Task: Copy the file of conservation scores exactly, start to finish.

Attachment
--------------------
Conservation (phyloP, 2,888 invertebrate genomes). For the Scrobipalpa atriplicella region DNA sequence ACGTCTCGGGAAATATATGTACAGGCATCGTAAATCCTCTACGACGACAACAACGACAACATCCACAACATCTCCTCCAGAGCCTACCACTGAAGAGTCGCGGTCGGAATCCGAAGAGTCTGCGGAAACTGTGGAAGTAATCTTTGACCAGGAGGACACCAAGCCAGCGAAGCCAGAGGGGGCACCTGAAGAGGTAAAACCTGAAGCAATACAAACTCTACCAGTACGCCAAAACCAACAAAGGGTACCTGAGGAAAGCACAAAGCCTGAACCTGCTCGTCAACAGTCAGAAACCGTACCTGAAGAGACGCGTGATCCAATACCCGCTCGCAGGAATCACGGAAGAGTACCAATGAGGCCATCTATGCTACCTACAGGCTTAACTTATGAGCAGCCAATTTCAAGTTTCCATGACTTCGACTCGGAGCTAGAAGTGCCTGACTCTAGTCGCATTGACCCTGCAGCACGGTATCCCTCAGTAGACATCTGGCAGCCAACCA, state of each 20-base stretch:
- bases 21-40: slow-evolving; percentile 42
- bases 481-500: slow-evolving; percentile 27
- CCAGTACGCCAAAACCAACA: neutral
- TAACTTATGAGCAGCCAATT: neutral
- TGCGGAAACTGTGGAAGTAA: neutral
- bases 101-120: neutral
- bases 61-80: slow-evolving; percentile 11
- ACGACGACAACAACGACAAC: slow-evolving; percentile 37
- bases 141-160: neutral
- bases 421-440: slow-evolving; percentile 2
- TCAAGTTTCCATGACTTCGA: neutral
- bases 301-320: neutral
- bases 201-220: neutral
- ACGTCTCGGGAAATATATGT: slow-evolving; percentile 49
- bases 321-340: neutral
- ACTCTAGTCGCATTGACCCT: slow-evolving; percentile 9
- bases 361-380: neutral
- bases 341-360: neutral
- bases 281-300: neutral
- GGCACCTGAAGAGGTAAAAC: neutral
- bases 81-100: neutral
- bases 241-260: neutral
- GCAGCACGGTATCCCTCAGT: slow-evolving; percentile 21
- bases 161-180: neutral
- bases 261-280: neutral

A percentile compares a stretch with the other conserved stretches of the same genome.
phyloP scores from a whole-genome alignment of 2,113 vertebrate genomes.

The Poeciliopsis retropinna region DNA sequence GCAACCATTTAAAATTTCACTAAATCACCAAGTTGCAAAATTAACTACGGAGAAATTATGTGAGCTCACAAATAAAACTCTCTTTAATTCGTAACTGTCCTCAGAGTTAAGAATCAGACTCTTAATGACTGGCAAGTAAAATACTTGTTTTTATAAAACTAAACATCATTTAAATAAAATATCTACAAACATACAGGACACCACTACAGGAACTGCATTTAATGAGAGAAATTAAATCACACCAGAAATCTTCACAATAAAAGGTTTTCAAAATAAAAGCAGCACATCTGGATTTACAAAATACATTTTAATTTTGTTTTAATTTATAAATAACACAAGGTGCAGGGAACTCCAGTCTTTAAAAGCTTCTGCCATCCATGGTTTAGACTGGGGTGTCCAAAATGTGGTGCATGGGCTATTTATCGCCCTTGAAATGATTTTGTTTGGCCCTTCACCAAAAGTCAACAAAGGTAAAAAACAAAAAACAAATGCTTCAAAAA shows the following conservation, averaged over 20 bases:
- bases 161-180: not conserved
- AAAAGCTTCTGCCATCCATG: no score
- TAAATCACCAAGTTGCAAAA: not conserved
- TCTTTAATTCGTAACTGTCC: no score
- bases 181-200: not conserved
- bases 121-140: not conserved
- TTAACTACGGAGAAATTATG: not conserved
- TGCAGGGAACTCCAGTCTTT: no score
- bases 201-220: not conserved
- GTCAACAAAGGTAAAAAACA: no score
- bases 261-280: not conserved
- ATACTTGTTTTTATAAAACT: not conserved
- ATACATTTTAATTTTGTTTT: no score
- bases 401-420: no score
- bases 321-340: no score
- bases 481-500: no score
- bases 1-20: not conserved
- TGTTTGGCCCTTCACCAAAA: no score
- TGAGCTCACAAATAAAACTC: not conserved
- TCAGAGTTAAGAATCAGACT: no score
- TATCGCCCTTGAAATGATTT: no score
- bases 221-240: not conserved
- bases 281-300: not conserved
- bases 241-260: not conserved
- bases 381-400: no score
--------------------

Conservation (phyloP, 2,888 invertebrate genomes). For the Scrobipalpa atriplicella region DNA sequence ACGTCTCGGGAAATATATGTACAGGCATCGTAAATCCTCTACGACGACAACAACGACAACATCCACAACATCTCCTCCAGAGCCTACCACTGAAGAGTCGCGGTCGGAATCCGAAGAGTCTGCGGAAACTGTGGAAGTAATCTTTGACCAGGAGGACACCAAGCCAGCGAAGCCAGAGGGGGCACCTGAAGAGGTAAAACCTGAAGCAATACAAACTCTACCAGTACGCCAAAACCAACAAAGGGTACCTGAGGAAAGCACAAAGCCTGAACCTGCTCGTCAACAGTCAGAAACCGTACCTGAAGAGACGCGTGATCCAATACCCGCTCGCAGGAATCACGGAAGAGTACCAATGAGGCCATCTATGCTACCTACAGGCTTAACTTATGAGCAGCCAATTTCAAGTTTCCATGACTTCGACTCGGAGCTAGAAGTGCCTGACTCTAGTCGCATTGACCCTGCAGCACGGTATCCCTCAGTAGACATCTGGCAGCCAACCA, state of each 20-base stretch:
- bases 21-40: slow-evolving; percentile 42
- bases 481-500: slow-evolving; percentile 27
- CCAGTACGCCAAAACCAACA: neutral
- TAACTTATGAGCAGCCAATT: neutral
- TGCGGAAACTGTGGAAGTAA: neutral
- bases 101-120: neutral
- bases 61-80: slow-evolving; percentile 11
- ACGACGACAACAACGACAAC: slow-evolving; percentile 37
- bases 141-160: neutral
- bases 421-440: slow-evolving; percentile 2
- TCAAGTTTCCATGACTTCGA: neutral
- bases 301-320: neutral
- bases 201-220: neutral
- ACGTCTCGGGAAATATATGT: slow-evolving; percentile 49
- bases 321-340: neutral
- ACTCTAGTCGCATTGACCCT: slow-evolving; percentile 9
- bases 361-380: neutral
- bases 341-360: neutral
- bases 281-300: neutral
- GGCACCTGAAGAGGTAAAAC: neutral
- bases 81-100: neutral
- bases 241-260: neutral
- GCAGCACGGTATCCCTCAGT: slow-evolving; percentile 21
- bases 161-180: neutral
- bases 261-280: neutral

A percentile compares a stretch with the other conserved stretches of the same genome.
phyloP scores from a whole-genome alignment of 2,113 vertebrate genomes.

The Poeciliopsis retropinna region DNA sequence GCAACCATTTAAAATTTCACTAAATCACCAAGTTGCAAAATTAACTACGGAGAAATTATGTGAGCTCACAAATAAAACTCTCTTTAATTCGTAACTGTCCTCAGAGTTAAGAATCAGACTCTTAATGACTGGCAAGTAAAATACTTGTTTTTATAAAACTAAACATCATTTAAATAAAATATCTACAAACATACAGGACACCACTACAGGAACTGCATTTAATGAGAGAAATTAAATCACACCAGAAATCTTCACAATAAAAGGTTTTCAAAATAAAAGCAGCACATCTGGATTTACAAAATACATTTTAATTTTGTTTTAATTTATAAATAACACAAGGTGCAGGGAACTCCAGTCTTTAAAAGCTTCTGCCATCCATGGTTTAGACTGGGGTGTCCAAAATGTGGTGCATGGGCTATTTATCGCCCTTGAAATGATTTTGTTTGGCCCTTCACCAAAAGTCAACAAAGGTAAAAAACAAAAAACAAATGCTTCAAAAA shows the following conservation, averaged over 20 bases:
- bases 161-180: not conserved
- AAAAGCTTCTGCCATCCATG: no score
- TAAATCACCAAGTTGCAAAA: not conserved
- TCTTTAATTCGTAACTGTCC: no score
- bases 181-200: not conserved
- bases 121-140: not conserved
- TTAACTACGGAGAAATTATG: not conserved
- TGCAGGGAACTCCAGTCTTT: no score
- bases 201-220: not conserved
- GTCAACAAAGGTAAAAAACA: no score
- bases 261-280: not conserved
- ATACTTGTTTTTATAAAACT: not conserved
- ATACATTTTAATTTTGTTTT: no score
- bases 401-420: no score
- bases 321-340: no score
- bases 481-500: no score
- bases 1-20: not conserved
- TGTTTGGCCCTTCACCAAAA: no score
- TGAGCTCACAAATAAAACTC: not conserved
- TCAGAGTTAAGAATCAGACT: no score
- TATCGCCCTTGAAATGATTT: no score
- bases 221-240: not conserved
- bases 281-300: not conserved
- bases 241-260: not conserved
- bases 381-400: no score